|Author (Corporate)||Council of the European Union, European Parliament|
|Series Title||Official Journal of the European Union|
|Series Details||L 22, Pages 1-102|
Regulation (EU) 2021/23 - formally signed by the co-legislators on 16 December 2020 - setting out a framework applying to central counterparties (CCPs) and their authorities in preparing for and dealing with financial difficulties. It amends Regulations (EU) No 1095/2010, (EU) No 648/2012, (EU) No 600/2014, (EU) No 806/2014 and (EU) 2015/2365 and Directives 2002/47/EC, 2004/25/EC, 2007/36/EC, 2014/59/EU and (EU) 2017/1132. This is a text with EEA relevance.
A central counterparty (CCP) intervenes between participants in financial markets to act as the buyer to every seller and the seller to every buyer for a specified set of contracts. CCPs deal in financial transactions in various asset classes, and their services are usually provided to their clearing members who have a direct contractual link with CCPs and the clients of the clearing members. Through their activity, CCPs reduce the 'counterparty risk', which is the risk that a financial transaction is not successful because the buyer is unable to pay the price or the seller unable to deliver the securities. CCPs manage essential risks in financial markets.
The draft law was put forward by the Commission on 28 November 2016, as the scale and importance of CCPs were expected to expand with the gradual implementation of a G20 commitment to increase transparency of derivative contracts traded over-the-counter (OTC) by imposing an obligation to centrally clear liquid and standardized contracts via CCPs. The European Market Infrastructures Regulation (EMIR) lays down prudential requirements for CCPs, as well as requirements regarding their operation, oversight and risk management.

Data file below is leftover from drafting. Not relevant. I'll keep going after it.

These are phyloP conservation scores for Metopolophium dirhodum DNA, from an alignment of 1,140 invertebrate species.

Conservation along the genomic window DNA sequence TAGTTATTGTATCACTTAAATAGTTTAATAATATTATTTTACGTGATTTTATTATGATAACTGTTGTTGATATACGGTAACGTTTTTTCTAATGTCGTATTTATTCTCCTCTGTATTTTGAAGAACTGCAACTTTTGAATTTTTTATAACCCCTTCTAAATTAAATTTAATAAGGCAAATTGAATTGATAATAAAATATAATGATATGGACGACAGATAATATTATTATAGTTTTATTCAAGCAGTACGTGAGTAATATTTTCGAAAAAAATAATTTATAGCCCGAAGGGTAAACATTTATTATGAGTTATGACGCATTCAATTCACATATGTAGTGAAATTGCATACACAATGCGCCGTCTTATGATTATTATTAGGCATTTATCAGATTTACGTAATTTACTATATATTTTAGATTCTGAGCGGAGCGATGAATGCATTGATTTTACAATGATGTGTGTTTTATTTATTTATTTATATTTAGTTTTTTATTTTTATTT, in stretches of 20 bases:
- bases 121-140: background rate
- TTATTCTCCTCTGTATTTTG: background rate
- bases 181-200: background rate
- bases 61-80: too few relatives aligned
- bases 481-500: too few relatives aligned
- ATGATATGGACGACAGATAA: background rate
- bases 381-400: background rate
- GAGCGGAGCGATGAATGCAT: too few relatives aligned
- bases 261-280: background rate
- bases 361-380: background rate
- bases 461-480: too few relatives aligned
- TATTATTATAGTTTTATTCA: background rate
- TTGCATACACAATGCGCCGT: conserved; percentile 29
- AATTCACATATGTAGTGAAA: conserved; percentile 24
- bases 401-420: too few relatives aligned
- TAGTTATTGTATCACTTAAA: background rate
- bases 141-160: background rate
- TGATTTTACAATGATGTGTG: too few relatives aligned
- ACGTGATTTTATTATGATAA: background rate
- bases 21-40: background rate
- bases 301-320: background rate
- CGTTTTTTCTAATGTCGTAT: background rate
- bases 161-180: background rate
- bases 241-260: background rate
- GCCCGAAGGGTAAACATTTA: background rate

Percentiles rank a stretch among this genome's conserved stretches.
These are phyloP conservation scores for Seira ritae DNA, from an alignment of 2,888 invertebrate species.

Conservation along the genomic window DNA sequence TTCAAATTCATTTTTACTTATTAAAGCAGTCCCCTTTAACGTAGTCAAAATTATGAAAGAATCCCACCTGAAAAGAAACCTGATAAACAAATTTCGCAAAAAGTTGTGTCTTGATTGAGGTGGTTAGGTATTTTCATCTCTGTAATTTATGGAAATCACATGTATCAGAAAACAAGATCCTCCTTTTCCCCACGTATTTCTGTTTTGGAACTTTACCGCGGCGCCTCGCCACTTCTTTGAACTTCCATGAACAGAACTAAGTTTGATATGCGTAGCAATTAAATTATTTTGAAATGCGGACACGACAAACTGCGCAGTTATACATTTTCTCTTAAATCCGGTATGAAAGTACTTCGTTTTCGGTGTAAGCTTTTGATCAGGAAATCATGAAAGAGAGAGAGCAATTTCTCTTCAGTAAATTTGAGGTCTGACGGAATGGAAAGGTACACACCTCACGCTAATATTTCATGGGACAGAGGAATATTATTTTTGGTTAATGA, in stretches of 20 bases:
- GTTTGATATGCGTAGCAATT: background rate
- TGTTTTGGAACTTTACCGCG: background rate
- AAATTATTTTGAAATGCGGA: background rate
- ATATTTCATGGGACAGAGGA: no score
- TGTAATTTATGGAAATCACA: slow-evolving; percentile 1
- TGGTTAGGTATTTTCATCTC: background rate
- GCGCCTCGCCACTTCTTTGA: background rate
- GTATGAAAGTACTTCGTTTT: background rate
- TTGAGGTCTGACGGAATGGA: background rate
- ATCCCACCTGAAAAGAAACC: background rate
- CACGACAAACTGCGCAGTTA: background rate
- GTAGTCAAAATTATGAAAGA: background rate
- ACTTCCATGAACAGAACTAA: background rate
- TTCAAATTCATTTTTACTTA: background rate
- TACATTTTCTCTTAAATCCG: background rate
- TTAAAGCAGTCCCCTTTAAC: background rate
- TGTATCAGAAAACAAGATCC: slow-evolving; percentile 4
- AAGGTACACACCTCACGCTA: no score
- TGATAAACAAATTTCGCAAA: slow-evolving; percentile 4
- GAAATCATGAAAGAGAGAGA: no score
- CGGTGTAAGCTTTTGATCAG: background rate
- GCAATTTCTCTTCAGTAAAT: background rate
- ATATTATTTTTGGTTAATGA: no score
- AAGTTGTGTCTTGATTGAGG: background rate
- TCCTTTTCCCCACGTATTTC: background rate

The European Parliament endorsed a negotiating position on 27 March 2019, followed by the Council of the European Union on 4 December. An informal agreement between the co-legislators on a compromise text was reached on 23 June 2020. The Council formally agreed to it on 17 November. The Parliament's plenary session formally endorsed it on 14 December. The Act was signed on 16 December and published in the Official Journal on 22 January 2021.
|Subject Categories||Business and Industry|
|Subject Tags||Financial Services|
|Keywords||Free Movement of Capital, Insolvency
|International Organisations||European Union [EU]|